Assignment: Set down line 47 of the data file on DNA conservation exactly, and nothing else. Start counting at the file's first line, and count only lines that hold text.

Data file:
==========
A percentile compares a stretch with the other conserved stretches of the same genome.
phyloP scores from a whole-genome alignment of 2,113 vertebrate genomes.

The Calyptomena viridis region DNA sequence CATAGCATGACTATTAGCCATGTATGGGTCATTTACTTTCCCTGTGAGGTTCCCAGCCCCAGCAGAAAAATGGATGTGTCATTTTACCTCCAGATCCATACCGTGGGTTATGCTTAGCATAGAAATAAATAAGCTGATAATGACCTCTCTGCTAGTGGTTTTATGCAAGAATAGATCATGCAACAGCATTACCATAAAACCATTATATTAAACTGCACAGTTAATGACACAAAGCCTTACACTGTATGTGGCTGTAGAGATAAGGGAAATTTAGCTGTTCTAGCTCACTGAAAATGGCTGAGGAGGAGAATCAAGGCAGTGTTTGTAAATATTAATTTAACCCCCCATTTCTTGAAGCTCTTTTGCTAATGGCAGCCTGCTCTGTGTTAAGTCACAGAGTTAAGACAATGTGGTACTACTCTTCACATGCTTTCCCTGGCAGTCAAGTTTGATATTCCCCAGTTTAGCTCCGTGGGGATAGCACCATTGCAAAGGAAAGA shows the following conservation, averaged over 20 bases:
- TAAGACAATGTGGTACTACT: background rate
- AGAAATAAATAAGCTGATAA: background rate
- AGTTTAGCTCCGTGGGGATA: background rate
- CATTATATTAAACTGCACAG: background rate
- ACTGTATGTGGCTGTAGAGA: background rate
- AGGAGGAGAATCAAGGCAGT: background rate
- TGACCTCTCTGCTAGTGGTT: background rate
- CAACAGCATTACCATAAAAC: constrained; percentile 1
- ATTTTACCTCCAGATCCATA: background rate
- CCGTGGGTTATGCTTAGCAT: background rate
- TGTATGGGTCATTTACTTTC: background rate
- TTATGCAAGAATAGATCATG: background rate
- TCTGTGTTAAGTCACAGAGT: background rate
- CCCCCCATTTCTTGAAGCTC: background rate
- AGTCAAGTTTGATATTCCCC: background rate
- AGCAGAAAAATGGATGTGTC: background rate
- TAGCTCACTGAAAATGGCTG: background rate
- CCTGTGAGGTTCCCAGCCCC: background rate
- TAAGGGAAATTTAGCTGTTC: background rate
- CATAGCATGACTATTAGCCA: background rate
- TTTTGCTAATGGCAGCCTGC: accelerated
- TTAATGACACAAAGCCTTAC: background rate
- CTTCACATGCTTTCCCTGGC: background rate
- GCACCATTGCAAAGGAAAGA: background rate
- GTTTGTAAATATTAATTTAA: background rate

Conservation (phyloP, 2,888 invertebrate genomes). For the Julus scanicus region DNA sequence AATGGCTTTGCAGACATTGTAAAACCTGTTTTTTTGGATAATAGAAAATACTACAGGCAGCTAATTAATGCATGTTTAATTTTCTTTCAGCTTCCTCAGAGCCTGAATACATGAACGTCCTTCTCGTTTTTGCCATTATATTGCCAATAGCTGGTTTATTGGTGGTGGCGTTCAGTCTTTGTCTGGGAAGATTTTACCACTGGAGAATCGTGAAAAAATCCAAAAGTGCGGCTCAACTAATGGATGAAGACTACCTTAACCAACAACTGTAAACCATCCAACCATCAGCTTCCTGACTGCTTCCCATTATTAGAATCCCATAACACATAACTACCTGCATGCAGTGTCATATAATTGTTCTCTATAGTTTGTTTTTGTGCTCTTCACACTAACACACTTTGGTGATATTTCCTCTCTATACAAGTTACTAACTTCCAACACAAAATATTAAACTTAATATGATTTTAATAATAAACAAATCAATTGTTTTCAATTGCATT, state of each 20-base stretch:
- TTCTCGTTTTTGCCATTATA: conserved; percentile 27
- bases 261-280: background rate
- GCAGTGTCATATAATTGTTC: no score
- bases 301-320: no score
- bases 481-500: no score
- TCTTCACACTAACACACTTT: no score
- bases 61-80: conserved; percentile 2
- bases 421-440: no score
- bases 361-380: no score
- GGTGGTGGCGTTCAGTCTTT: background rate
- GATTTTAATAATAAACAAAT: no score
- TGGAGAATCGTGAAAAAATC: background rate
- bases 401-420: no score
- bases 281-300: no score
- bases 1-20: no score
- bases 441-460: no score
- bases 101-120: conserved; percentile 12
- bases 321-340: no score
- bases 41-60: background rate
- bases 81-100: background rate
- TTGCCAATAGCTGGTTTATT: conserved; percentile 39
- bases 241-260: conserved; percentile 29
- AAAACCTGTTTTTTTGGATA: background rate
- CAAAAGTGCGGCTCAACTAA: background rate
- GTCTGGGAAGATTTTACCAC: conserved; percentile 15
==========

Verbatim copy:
- bases 321-340: no score